out of Five
Running time: 91
Fede Alvarez's Raimi-approved Evil Dead remake is well made and delivers buckets of the red stuff, but it's hampered by poorly developed characters, a lack of humour and a tendency to substitute gore for actual scares.
What's it all about?
Directed by Fede Alvarez, Evil Dead is a Sam Raimi-approved (he produced, along with Bruce Campbell and original collaborator Rob Tapert) ‘requel’ (part remake, part reboot, part sequel) of Raimi's 1981 horror classic. Updated to the present day, the film stars Jane Levy (Suburgatory) as Mia, a heroin addict whose brother (Shiloh
Fernandez) and three friends (Jessica Lucas, Lou Taylor Pucci and Elizabeth Blackmore) have taken her to a remote cabin in the woods so that she can go cold turkey. However, when the group find a mysterious book in the cabin's basement, they unwittingly release an evil demon that wants to possess them all and soon they are fighting for their lives.
Sam Raimi's stamp of approval puts Evil Dead a notch above other recent remakes of classic horror movies and Alvarez is certainly faithful to the spirit of the original film, maintaining a decent pace and, pleasingly, relying on old-fashioned effects rather than resorting to CGI. Similarly, the film is strikingly lit and shot throughout, courtesy of Aaron Morton's effectively shadowy cinematography, while Roque Banos' score creates an appropriately intense atmosphere.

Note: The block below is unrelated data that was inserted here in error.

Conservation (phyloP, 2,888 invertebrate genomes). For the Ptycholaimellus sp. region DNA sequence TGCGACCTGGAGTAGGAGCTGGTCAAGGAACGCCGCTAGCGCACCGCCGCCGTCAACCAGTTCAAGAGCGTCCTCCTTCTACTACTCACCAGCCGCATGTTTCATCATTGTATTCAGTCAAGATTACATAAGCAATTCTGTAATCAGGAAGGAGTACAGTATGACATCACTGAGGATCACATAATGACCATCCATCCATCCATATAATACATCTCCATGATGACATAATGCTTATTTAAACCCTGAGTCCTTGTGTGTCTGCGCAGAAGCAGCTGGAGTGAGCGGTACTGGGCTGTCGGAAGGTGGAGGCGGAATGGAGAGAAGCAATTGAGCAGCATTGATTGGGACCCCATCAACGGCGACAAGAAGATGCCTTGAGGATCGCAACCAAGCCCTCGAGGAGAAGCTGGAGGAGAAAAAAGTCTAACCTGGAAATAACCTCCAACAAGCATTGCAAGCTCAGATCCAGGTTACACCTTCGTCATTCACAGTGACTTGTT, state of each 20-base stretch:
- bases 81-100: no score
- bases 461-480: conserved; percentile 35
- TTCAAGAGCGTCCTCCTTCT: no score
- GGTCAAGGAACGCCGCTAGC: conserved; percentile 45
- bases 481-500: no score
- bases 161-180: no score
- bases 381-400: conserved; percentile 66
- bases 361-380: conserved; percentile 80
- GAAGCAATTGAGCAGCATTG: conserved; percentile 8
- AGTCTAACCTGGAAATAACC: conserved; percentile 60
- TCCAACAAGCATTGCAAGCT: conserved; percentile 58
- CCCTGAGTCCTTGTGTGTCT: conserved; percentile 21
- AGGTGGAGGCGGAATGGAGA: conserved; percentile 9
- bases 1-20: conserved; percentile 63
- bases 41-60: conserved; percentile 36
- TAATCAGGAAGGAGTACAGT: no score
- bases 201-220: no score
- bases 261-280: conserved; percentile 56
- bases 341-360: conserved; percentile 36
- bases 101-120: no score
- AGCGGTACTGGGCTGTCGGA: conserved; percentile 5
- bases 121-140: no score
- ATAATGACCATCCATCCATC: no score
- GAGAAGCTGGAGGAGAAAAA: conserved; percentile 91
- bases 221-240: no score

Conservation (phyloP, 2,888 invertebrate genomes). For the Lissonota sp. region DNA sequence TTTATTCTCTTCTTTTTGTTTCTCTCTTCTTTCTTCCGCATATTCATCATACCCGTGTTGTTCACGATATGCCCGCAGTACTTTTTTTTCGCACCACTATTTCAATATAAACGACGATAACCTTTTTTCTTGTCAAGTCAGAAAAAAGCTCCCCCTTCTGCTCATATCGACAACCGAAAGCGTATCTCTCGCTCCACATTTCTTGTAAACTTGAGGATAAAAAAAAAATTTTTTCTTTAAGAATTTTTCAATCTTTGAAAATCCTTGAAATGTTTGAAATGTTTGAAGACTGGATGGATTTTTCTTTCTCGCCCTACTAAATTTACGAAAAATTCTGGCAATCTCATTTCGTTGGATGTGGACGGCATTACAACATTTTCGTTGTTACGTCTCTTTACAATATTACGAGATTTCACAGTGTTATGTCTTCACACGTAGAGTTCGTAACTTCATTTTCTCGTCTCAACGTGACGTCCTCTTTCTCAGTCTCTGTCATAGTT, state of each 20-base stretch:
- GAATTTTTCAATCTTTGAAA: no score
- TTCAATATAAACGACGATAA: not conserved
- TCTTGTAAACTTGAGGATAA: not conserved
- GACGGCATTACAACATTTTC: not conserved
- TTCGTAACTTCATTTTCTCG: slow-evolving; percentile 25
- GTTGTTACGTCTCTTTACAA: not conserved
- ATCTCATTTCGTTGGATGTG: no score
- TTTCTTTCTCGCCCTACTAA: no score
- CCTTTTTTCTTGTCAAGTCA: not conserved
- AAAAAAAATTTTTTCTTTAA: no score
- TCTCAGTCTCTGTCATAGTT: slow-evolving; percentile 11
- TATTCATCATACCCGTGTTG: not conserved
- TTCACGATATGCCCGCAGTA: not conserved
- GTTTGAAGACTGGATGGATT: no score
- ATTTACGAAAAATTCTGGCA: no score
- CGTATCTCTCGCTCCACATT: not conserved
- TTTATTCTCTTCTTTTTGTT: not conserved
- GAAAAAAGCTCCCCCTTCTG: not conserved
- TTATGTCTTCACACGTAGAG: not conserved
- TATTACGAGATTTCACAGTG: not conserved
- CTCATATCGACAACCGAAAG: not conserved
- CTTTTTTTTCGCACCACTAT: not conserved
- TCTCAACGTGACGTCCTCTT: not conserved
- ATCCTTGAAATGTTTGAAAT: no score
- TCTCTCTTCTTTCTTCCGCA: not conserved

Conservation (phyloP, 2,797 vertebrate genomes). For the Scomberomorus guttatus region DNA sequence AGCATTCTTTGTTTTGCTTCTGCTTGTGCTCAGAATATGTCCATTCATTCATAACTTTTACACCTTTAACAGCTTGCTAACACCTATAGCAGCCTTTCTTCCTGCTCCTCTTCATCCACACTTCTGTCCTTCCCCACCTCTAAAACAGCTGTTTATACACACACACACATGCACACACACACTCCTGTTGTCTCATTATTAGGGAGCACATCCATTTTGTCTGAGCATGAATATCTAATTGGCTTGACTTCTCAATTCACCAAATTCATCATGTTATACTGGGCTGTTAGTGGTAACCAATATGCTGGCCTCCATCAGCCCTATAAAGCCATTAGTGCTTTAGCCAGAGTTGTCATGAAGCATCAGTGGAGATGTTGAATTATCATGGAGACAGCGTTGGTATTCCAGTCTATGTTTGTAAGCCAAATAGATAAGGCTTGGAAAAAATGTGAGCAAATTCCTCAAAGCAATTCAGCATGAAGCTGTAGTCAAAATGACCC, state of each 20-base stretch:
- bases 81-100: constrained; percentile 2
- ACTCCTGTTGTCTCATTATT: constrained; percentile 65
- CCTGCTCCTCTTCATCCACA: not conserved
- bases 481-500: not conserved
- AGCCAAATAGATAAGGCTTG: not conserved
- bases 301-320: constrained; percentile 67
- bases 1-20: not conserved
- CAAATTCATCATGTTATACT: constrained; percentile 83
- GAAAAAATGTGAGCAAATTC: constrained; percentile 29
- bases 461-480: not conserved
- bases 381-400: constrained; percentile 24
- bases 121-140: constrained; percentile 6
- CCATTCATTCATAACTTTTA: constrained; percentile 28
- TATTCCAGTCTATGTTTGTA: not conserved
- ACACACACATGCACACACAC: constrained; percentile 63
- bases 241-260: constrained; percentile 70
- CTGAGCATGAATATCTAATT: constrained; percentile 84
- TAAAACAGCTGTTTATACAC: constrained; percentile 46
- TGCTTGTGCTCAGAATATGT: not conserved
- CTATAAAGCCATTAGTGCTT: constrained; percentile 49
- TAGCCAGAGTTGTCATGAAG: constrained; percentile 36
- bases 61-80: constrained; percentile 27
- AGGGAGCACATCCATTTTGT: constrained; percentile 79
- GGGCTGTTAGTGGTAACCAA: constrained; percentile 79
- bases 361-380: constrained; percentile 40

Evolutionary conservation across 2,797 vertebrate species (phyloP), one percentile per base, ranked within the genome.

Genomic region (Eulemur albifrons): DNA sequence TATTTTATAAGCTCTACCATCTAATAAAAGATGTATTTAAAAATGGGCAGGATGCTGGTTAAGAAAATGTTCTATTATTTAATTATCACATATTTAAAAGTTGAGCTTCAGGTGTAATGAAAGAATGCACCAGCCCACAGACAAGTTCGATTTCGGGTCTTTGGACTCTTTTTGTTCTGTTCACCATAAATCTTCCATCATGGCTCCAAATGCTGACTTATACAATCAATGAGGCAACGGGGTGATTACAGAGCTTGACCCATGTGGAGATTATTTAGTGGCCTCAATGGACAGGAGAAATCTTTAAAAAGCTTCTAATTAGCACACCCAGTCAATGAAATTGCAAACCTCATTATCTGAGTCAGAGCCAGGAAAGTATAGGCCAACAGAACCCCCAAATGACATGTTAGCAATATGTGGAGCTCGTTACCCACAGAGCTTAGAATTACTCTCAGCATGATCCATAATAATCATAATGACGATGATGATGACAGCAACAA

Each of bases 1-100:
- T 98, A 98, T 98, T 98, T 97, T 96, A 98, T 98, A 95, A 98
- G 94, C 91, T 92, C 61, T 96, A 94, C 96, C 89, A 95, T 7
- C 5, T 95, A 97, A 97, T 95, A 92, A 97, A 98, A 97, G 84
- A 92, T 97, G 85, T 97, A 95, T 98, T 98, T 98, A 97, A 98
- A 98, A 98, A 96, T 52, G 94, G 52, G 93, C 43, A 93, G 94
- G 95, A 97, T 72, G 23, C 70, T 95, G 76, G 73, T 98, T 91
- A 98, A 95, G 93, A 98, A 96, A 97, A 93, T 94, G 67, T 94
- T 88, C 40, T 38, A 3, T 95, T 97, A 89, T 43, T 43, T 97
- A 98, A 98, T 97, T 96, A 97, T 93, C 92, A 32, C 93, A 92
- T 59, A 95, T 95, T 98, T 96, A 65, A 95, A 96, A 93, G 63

The performances, however, are less successful. Levy is excellent as Mia, whether possessed (she puts in a lot of excellent twitching work) or unpossessed, while there's strong work from Lou Taylor Pucci (probably the best known cast member), who gets what is basically the film's only funny line. However, Lucas, Blackmore and Fernandez are entirely forgettable and thus completely interchangeable, to the point where it's impossible to care about whether they make it or not.
The main difficulty with the film is that, although it's well made, it doesn't really bring anything new or interesting to the franchise, which renders it rather pointless. It's also extremely difficult to pull off a cabin-in-the-woods film in the wake of Cabin in the Woods (much as Scream effectively killed off the straight slasher film); set against both that film and Raimi's own comedy remake Evil Dead II, the lack of humour in Alvarez's Evil Dead is something of a problem (the odd knowing nod to a significant object aside).
On top of that, the film opts for high intensity gore over actual scares, so it never really gets under your skin. That said, though the film gets a little repetitive in the middle section, it does at least rally for an enjoyably all-out, blood-soaked final act.
Evil Dead is an efficient but ultimately pointless remake that's unlikely to replicate the impact of the original film, though Alvarez has enough style to suggest that he could be a horror talent to watch.